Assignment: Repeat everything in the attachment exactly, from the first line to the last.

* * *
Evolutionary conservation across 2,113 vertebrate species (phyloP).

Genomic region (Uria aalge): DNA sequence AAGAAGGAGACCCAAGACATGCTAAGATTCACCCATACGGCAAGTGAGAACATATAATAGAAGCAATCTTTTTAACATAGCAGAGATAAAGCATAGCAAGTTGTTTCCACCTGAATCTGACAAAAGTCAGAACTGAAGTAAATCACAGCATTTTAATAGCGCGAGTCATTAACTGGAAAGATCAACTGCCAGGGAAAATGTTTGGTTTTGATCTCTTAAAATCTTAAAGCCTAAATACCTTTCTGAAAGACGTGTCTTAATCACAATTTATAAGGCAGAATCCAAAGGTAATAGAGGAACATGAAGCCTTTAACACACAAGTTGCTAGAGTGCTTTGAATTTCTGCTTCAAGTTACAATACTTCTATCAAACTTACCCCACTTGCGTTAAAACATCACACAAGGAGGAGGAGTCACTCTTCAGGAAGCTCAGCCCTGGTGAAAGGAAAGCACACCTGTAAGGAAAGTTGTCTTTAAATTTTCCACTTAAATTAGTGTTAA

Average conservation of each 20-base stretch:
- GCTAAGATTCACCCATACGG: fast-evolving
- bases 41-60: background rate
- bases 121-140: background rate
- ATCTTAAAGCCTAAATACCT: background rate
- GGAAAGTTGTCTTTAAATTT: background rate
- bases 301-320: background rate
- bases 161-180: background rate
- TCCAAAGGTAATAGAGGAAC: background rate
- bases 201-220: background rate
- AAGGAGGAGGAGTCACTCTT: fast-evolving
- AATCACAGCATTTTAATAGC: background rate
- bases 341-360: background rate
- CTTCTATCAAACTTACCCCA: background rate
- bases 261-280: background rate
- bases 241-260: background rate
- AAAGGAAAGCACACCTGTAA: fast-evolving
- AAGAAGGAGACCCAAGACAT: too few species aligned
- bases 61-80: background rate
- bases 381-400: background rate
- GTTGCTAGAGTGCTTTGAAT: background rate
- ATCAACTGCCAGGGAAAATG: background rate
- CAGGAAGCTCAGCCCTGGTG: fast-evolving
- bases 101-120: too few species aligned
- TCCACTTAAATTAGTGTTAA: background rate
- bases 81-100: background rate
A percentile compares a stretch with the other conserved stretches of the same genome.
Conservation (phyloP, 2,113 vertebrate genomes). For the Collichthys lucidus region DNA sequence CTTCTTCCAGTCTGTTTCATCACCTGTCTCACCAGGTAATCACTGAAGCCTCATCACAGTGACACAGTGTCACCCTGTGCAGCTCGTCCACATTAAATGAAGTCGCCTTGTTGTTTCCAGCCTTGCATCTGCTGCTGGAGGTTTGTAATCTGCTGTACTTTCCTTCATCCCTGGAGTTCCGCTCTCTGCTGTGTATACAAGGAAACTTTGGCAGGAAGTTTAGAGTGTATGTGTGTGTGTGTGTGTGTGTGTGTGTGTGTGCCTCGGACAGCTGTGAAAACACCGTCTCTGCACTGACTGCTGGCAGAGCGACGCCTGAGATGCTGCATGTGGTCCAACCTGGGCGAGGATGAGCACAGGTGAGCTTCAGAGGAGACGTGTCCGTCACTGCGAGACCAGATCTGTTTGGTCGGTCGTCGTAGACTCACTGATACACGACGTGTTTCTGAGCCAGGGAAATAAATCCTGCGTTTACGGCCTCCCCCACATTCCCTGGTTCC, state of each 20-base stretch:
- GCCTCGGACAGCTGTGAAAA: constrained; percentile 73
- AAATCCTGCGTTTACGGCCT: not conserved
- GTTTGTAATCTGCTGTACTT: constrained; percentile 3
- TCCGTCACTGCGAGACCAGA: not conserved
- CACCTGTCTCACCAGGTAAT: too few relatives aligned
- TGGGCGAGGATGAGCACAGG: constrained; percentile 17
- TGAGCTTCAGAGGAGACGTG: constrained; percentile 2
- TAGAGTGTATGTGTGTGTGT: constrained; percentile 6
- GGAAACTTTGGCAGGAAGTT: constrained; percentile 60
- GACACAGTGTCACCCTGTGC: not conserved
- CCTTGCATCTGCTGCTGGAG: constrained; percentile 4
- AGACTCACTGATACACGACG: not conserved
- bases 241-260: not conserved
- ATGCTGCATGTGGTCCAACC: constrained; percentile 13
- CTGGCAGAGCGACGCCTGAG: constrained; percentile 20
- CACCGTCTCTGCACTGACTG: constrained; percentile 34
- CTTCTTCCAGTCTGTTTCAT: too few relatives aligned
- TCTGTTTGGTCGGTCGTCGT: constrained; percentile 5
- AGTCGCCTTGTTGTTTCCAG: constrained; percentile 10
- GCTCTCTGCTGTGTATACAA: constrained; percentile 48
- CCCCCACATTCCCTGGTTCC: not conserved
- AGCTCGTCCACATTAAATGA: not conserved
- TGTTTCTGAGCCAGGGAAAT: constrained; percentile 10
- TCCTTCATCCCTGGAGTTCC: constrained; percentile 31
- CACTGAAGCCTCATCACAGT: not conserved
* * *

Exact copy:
Evolutionary conservation across 2,113 vertebrate species (phyloP).

Genomic region (Uria aalge): DNA sequence AAGAAGGAGACCCAAGACATGCTAAGATTCACCCATACGGCAAGTGAGAACATATAATAGAAGCAATCTTTTTAACATAGCAGAGATAAAGCATAGCAAGTTGTTTCCACCTGAATCTGACAAAAGTCAGAACTGAAGTAAATCACAGCATTTTAATAGCGCGAGTCATTAACTGGAAAGATCAACTGCCAGGGAAAATGTTTGGTTTTGATCTCTTAAAATCTTAAAGCCTAAATACCTTTCTGAAAGACGTGTCTTAATCACAATTTATAAGGCAGAATCCAAAGGTAATAGAGGAACATGAAGCCTTTAACACACAAGTTGCTAGAGTGCTTTGAATTTCTGCTTCAAGTTACAATACTTCTATCAAACTTACCCCACTTGCGTTAAAACATCACACAAGGAGGAGGAGTCACTCTTCAGGAAGCTCAGCCCTGGTGAAAGGAAAGCACACCTGTAAGGAAAGTTGTCTTTAAATTTTCCACTTAAATTAGTGTTAA

Average conservation of each 20-base stretch:
- GCTAAGATTCACCCATACGG: fast-evolving
- bases 41-60: background rate
- bases 121-140: background rate
- ATCTTAAAGCCTAAATACCT: background rate
- GGAAAGTTGTCTTTAAATTT: background rate
- bases 301-320: background rate
- bases 161-180: background rate
- TCCAAAGGTAATAGAGGAAC: background rate
- bases 201-220: background rate
- AAGGAGGAGGAGTCACTCTT: fast-evolving
- AATCACAGCATTTTAATAGC: background rate
- bases 341-360: background rate
- CTTCTATCAAACTTACCCCA: background rate
- bases 261-280: background rate
- bases 241-260: background rate
- AAAGGAAAGCACACCTGTAA: fast-evolving
- AAGAAGGAGACCCAAGACAT: too few species aligned
- bases 61-80: background rate
- bases 381-400: background rate
- GTTGCTAGAGTGCTTTGAAT: background rate
- ATCAACTGCCAGGGAAAATG: background rate
- CAGGAAGCTCAGCCCTGGTG: fast-evolving
- bases 101-120: too few species aligned
- TCCACTTAAATTAGTGTTAA: background rate
- bases 81-100: background rate
A percentile compares a stretch with the other conserved stretches of the same genome.
Conservation (phyloP, 2,113 vertebrate genomes). For the Collichthys lucidus region DNA sequence CTTCTTCCAGTCTGTTTCATCACCTGTCTCACCAGGTAATCACTGAAGCCTCATCACAGTGACACAGTGTCACCCTGTGCAGCTCGTCCACATTAAATGAAGTCGCCTTGTTGTTTCCAGCCTTGCATCTGCTGCTGGAGGTTTGTAATCTGCTGTACTTTCCTTCATCCCTGGAGTTCCGCTCTCTGCTGTGTATACAAGGAAACTTTGGCAGGAAGTTTAGAGTGTATGTGTGTGTGTGTGTGTGTGTGTGTGTGTGTGCCTCGGACAGCTGTGAAAACACCGTCTCTGCACTGACTGCTGGCAGAGCGACGCCTGAGATGCTGCATGTGGTCCAACCTGGGCGAGGATGAGCACAGGTGAGCTTCAGAGGAGACGTGTCCGTCACTGCGAGACCAGATCTGTTTGGTCGGTCGTCGTAGACTCACTGATACACGACGTGTTTCTGAGCCAGGGAAATAAATCCTGCGTTTACGGCCTCCCCCACATTCCCTGGTTCC, state of each 20-base stretch:
- GCCTCGGACAGCTGTGAAAA: constrained; percentile 73
- AAATCCTGCGTTTACGGCCT: not conserved
- GTTTGTAATCTGCTGTACTT: constrained; percentile 3
- TCCGTCACTGCGAGACCAGA: not conserved
- CACCTGTCTCACCAGGTAAT: too few relatives aligned
- TGGGCGAGGATGAGCACAGG: constrained; percentile 17
- TGAGCTTCAGAGGAGACGTG: constrained; percentile 2
- TAGAGTGTATGTGTGTGTGT: constrained; percentile 6
- GGAAACTTTGGCAGGAAGTT: constrained; percentile 60
- GACACAGTGTCACCCTGTGC: not conserved
- CCTTGCATCTGCTGCTGGAG: constrained; percentile 4
- AGACTCACTGATACACGACG: not conserved
- bases 241-260: not conserved
- ATGCTGCATGTGGTCCAACC: constrained; percentile 13
- CTGGCAGAGCGACGCCTGAG: constrained; percentile 20
- CACCGTCTCTGCACTGACTG: constrained; percentile 34
- CTTCTTCCAGTCTGTTTCAT: too few relatives aligned
- TCTGTTTGGTCGGTCGTCGT: constrained; percentile 5
- AGTCGCCTTGTTGTTTCCAG: constrained; percentile 10
- GCTCTCTGCTGTGTATACAA: constrained; percentile 48
- CCCCCACATTCCCTGGTTCC: not conserved
- AGCTCGTCCACATTAAATGA: not conserved
- TGTTTCTGAGCCAGGGAAAT: constrained; percentile 10
- TCCTTCATCCCTGGAGTTCC: constrained; percentile 31
- CACTGAAGCCTCATCACAGT: not conserved